The Budget's Missing $240 Billion

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By all accounts, Republicans—including President Bush—are going to start talking up the economy big time as a way of improving their chances of holding on to one or both houses of Congress. And there's a lot of meat to their argument, what with the Dow Jones industrial average climbing to new highs and unemployment at the lowest levels of the Bush presidency. But if there is one area that even die-hard Republicans kvetch about, it's spending. As budget expert Brian Riedl of the conservative Heritage Foundation points out, federal spending has jumped 45 percent since 2001, with defense and homeland security accounting for less than one third of the increase. Education has increased 137 percent, international spending 111 percent, and health research and regulation 78 percent.

Look at the most recent numbers. Michael Darda, chief economist at MKM Partners, notes in a report today that government spending rose 7.4 percent during the fiscal year ending in September, a pace well above the average of the past two decades. Yet since tax receipts surged 11.8 percent, also above historic norms, the deficit shrank to $248 billion from $318 billion in 2005. (All these numbers count Social Security surpluses.) Put another way, the ratio of the deficit to gross domestic product is now at a skimpy 1.9 percent, below the three-decade average of 2.4 percent.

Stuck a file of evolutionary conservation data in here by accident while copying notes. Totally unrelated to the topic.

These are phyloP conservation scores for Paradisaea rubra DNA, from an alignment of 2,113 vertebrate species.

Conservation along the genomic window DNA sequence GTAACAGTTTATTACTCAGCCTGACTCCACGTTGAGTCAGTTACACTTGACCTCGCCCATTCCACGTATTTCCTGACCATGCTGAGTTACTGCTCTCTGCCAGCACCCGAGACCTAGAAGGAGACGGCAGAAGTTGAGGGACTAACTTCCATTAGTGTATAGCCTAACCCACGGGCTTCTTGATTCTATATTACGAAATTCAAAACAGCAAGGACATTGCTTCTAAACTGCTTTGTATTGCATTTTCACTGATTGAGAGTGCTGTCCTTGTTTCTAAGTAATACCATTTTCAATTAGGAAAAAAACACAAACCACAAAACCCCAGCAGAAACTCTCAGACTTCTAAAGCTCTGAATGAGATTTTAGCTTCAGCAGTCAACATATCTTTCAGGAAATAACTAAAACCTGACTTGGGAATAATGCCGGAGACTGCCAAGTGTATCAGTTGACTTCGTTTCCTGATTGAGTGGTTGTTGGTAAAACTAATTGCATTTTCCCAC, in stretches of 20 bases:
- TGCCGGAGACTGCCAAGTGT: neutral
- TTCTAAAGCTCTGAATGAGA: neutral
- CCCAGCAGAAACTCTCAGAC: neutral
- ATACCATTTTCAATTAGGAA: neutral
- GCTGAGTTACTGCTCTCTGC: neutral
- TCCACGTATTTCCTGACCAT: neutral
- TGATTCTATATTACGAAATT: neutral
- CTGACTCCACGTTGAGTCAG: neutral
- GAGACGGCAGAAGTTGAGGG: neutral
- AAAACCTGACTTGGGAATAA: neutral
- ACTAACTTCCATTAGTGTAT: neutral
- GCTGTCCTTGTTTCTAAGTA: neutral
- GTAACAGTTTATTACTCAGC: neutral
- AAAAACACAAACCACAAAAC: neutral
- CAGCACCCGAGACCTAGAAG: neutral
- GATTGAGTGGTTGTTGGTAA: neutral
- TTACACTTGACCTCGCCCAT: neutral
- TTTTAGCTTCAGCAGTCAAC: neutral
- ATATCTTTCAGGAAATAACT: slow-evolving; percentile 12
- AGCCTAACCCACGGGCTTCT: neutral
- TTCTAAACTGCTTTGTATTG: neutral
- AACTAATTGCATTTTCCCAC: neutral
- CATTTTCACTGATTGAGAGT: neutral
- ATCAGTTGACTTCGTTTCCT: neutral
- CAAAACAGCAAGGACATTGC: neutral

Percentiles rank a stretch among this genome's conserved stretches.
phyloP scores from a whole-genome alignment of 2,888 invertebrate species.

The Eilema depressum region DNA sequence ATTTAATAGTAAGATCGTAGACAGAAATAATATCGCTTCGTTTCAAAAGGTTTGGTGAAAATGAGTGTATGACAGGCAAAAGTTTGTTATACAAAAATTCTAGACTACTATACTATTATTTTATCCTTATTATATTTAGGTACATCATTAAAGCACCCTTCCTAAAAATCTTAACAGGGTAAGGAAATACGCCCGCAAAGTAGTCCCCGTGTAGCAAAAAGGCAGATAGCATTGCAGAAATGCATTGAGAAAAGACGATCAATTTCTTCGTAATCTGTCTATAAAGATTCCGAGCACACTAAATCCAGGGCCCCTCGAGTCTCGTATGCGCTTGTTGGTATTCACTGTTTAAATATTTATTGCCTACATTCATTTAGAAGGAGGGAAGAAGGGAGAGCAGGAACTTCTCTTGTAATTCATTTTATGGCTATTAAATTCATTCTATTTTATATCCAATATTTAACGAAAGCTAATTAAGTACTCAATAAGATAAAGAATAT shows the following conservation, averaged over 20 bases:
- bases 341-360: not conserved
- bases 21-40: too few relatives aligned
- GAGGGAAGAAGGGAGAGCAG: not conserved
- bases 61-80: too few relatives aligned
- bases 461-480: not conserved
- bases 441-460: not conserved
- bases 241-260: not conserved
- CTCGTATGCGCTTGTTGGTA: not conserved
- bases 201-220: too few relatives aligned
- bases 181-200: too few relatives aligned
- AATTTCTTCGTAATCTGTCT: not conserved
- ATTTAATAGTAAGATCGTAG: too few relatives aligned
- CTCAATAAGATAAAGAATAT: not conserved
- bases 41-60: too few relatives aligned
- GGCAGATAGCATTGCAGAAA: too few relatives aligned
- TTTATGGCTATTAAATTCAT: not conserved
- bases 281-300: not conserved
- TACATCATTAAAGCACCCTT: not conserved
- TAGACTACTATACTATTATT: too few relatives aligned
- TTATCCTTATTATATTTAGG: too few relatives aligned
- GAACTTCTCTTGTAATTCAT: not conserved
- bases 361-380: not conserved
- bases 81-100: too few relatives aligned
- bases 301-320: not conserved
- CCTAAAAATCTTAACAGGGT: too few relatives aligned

But things could be so much better. Darda did the math, and he found that if spending growth had been held to the average rate of nominal GDP growth—around 7 percent during the past year—since the recovery began, the United States would have had a small surplus of $900 million as of September. If spending had compounded at a more conservative pace of 3.4 percent—the average under President Clinton and the GOP Congress from 1994 through 2000—the federal government would have a current fiscal surplus of $240 billion, even though tax rates on income and capital have fallen during the Bush years. Indeed, tax revenues as a percentage of GDP are a bit above the average level of the past 50 years, 18.3 percent vs. 18.1 percent, despite the cuts. As Darda concludes, "A guns-plus-butter approach to U.S. fiscal management has created red ink that would not otherwise be there even though tax rates have dropped."